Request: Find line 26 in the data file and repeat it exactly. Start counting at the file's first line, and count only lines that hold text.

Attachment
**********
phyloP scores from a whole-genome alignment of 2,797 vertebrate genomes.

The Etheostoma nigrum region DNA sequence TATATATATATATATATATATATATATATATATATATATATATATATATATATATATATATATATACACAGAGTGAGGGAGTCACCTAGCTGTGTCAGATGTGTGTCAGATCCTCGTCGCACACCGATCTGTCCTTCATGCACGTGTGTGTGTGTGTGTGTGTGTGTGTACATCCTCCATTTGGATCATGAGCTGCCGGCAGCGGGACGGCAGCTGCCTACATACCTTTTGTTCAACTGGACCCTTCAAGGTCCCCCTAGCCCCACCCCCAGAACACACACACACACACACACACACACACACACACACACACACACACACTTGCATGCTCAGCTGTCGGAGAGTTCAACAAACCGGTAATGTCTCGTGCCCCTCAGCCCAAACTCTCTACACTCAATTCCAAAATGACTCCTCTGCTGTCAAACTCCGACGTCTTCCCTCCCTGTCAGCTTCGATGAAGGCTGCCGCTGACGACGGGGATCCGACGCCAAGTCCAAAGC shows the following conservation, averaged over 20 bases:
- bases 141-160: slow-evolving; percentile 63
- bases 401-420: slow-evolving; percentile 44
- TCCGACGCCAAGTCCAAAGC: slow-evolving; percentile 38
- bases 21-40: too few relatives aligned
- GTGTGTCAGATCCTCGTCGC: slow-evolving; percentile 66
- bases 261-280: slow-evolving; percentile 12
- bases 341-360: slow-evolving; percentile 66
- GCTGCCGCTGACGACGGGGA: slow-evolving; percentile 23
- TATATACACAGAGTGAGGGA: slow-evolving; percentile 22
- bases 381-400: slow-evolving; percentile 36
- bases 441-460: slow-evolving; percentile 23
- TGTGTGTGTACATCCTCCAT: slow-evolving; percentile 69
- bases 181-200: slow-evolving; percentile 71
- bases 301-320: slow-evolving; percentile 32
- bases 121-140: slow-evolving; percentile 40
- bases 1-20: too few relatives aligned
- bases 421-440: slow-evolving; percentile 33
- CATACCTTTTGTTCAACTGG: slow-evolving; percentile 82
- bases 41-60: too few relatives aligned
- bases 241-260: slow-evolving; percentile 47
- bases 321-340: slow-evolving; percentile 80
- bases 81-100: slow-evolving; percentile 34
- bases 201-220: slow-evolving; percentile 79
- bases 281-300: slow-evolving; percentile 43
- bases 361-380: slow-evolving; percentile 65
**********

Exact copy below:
- bases 281-300: slow-evolving; percentile 43